Stakeholder negotiation: Protests against onshore wind farms are common occurrences. Changhua Coastal Industrial Zone, Yuanli township of Miaoli, and Sihu township of Yunlin have all seen protests taking place. Taiwan has a high population density. There are always towns or communities near onshore wind turbines. However, shadow flicker and noises emitted by wind turbines are inevitable and compensations can hardly make up for the impacts wind farms have on residents. Developers cannot afford greater amount of compensation, given limited profits from onshore wind energy. If the two parties reach no agreement, developers may dispose wind farms or play waiting games.
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Market saturation and lack of financial incentives: The FIT rate for onshore wind energy has decreased from NT$ 2.88/kWh in 2017 to NT$ 2.09/kWh for the time being (for wind farms with at least 30 kw of capacity and no low voltage ride-through (LVRT) turbines). Developers may sign corporate power purchase agreements (CPPA) with other businesses, but the anchoring effect of FIT rate put developers at a disadvantage. That, and varying amounts of compensation put off developers. Taiwan is small, but densely populated. After twenty years of development, the saturation of good onshore wind farm sites is a natural outcome. Meanwhile, other farm sites will see financial risks escalating due to lower-than-expected capacity factor.

As the onshore wind energy industry is toiled with stakeholder management and difficulties in price negotiation, developers are more willing to invest in the solar industry. Despite requirement for more lands, project site saturation, and change of land category of farmland, solar energy enjoys NT$ 4/kWh of FIT rate, providing some bargain chips for developers, affects the landscape but poses no more impacts on residents, and thus has less uncertainties in stakeholder negotiations.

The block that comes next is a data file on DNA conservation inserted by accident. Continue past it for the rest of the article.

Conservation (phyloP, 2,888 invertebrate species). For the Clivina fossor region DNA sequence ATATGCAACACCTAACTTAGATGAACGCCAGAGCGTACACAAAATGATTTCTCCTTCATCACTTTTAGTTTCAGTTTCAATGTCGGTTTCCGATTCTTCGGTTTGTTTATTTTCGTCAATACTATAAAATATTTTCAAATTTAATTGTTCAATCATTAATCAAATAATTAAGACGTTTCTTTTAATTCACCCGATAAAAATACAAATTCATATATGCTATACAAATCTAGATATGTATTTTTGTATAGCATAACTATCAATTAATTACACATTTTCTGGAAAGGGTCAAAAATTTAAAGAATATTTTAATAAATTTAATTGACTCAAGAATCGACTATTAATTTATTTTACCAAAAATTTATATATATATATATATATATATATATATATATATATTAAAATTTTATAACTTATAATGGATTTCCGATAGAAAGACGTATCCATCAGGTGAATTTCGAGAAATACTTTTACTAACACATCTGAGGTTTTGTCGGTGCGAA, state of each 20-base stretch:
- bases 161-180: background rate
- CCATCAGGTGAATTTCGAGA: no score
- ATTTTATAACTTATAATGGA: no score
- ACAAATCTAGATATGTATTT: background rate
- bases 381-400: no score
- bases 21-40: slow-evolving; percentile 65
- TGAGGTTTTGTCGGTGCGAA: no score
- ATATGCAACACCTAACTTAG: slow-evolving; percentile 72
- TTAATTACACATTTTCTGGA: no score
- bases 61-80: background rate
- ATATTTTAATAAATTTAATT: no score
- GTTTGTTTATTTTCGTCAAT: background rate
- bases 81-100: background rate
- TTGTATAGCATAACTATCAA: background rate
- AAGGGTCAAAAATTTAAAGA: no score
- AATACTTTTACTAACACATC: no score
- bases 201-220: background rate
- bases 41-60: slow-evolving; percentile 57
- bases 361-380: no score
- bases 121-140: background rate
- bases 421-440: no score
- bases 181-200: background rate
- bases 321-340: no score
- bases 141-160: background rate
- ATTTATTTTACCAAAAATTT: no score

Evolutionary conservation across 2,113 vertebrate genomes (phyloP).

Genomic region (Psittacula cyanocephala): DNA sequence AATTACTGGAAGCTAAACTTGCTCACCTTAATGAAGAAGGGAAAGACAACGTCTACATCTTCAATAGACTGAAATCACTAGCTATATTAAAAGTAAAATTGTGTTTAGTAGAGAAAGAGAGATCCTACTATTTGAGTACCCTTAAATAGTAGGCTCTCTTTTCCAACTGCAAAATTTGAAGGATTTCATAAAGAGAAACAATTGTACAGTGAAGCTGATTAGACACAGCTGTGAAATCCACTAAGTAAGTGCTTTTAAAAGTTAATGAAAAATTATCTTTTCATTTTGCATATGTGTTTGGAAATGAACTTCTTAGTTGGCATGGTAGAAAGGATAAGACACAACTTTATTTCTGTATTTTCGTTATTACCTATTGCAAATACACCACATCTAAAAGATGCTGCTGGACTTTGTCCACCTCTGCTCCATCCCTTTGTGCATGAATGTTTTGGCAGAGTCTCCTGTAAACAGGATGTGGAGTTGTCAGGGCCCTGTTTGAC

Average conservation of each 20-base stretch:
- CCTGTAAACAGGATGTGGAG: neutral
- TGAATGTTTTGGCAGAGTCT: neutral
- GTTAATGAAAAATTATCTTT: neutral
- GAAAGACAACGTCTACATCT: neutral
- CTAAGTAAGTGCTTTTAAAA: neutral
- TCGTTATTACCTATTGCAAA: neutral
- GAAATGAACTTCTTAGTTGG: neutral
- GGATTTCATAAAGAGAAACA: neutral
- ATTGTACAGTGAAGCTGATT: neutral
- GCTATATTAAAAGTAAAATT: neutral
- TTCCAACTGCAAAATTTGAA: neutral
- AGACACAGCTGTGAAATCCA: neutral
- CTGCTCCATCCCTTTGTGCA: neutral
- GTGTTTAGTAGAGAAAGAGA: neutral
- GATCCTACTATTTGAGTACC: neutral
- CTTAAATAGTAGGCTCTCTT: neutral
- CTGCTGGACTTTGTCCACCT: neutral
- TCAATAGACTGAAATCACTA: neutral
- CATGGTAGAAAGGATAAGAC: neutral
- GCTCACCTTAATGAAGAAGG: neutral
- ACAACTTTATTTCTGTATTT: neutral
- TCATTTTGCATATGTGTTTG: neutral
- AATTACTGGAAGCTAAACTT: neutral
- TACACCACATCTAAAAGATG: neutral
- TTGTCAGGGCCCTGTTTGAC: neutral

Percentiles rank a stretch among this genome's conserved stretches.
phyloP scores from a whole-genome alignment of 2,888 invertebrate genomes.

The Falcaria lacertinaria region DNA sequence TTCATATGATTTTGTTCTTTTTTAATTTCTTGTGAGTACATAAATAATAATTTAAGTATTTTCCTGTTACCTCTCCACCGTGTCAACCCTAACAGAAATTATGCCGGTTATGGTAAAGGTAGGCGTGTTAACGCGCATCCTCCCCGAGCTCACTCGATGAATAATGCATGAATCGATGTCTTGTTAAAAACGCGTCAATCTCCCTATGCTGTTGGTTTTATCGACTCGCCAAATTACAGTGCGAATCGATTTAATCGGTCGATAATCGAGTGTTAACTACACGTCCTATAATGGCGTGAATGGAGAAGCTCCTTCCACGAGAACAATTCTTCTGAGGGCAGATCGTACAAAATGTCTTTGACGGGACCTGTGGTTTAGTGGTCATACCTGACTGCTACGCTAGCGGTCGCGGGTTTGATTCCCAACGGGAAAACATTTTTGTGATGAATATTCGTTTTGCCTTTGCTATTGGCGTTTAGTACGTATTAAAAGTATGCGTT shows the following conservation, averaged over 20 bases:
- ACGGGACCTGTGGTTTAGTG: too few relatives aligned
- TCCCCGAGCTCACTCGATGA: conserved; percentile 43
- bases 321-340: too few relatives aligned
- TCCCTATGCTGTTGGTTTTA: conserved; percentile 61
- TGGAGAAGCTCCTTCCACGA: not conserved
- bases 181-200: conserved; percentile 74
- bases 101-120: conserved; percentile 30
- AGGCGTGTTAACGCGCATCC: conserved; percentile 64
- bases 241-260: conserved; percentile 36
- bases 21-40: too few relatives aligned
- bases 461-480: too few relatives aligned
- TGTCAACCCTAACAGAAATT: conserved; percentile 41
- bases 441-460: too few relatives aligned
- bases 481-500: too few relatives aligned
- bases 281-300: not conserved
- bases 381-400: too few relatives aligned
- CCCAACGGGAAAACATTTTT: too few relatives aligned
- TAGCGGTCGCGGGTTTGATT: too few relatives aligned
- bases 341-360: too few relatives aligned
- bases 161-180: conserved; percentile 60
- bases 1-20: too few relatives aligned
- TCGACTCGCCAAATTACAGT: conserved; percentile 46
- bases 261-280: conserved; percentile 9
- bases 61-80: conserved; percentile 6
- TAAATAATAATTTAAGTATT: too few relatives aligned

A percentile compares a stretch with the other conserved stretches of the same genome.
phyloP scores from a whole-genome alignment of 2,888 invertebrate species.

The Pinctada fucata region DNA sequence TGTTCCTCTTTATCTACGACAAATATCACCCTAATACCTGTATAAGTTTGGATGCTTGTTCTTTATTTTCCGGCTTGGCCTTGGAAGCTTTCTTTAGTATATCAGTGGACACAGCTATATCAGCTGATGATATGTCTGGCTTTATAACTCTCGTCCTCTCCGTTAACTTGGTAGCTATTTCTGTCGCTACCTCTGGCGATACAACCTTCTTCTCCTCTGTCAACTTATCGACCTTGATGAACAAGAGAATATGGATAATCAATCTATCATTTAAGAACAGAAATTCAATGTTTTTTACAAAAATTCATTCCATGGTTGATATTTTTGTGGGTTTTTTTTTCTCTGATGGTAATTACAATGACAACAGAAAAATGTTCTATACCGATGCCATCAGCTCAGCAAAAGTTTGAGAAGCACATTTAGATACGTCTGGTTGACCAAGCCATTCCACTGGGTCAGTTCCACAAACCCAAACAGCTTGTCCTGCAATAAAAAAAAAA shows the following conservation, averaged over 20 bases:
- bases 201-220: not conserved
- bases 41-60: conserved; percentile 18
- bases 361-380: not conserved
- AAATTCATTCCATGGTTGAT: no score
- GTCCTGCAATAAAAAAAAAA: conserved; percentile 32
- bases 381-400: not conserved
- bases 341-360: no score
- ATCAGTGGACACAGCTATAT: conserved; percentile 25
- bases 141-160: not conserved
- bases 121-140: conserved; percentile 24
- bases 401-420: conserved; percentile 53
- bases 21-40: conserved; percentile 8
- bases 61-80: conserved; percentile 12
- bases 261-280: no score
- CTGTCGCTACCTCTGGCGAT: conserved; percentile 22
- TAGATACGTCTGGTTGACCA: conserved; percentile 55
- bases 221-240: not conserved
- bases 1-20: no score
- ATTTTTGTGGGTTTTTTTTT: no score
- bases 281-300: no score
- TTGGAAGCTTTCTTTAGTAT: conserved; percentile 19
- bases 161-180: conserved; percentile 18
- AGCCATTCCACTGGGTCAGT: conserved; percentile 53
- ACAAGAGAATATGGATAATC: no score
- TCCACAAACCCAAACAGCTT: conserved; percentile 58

Onshore wind energy is a vital source of renewables in Taiwan. In 2017, the Bureau of Standards, Metrology and Inspection allocated 1.4 million RECs, among which, 75.7% of clean energy come from onshore wind. Therefore, pushing onshore wind energy development forward is the key to energy transition in Taiwan.

Besides mediating communications between developers and stakeholders, the government should consider slowing down the decrease of FIT rate to maintain financial incentives, providing subsidies for technical improvements or substituting older models of wind turbines with new ones that have larger capacity to accelerate onshore wind development in Taiwan. Developers may try mitigating resistance by creating mutual financial interests with residents through the community-invested cooperative. Developers are advised to attend FIT rate meetings, stating actual developing costs, to keep FIT rate from declining too fast and affecting CPPA prices.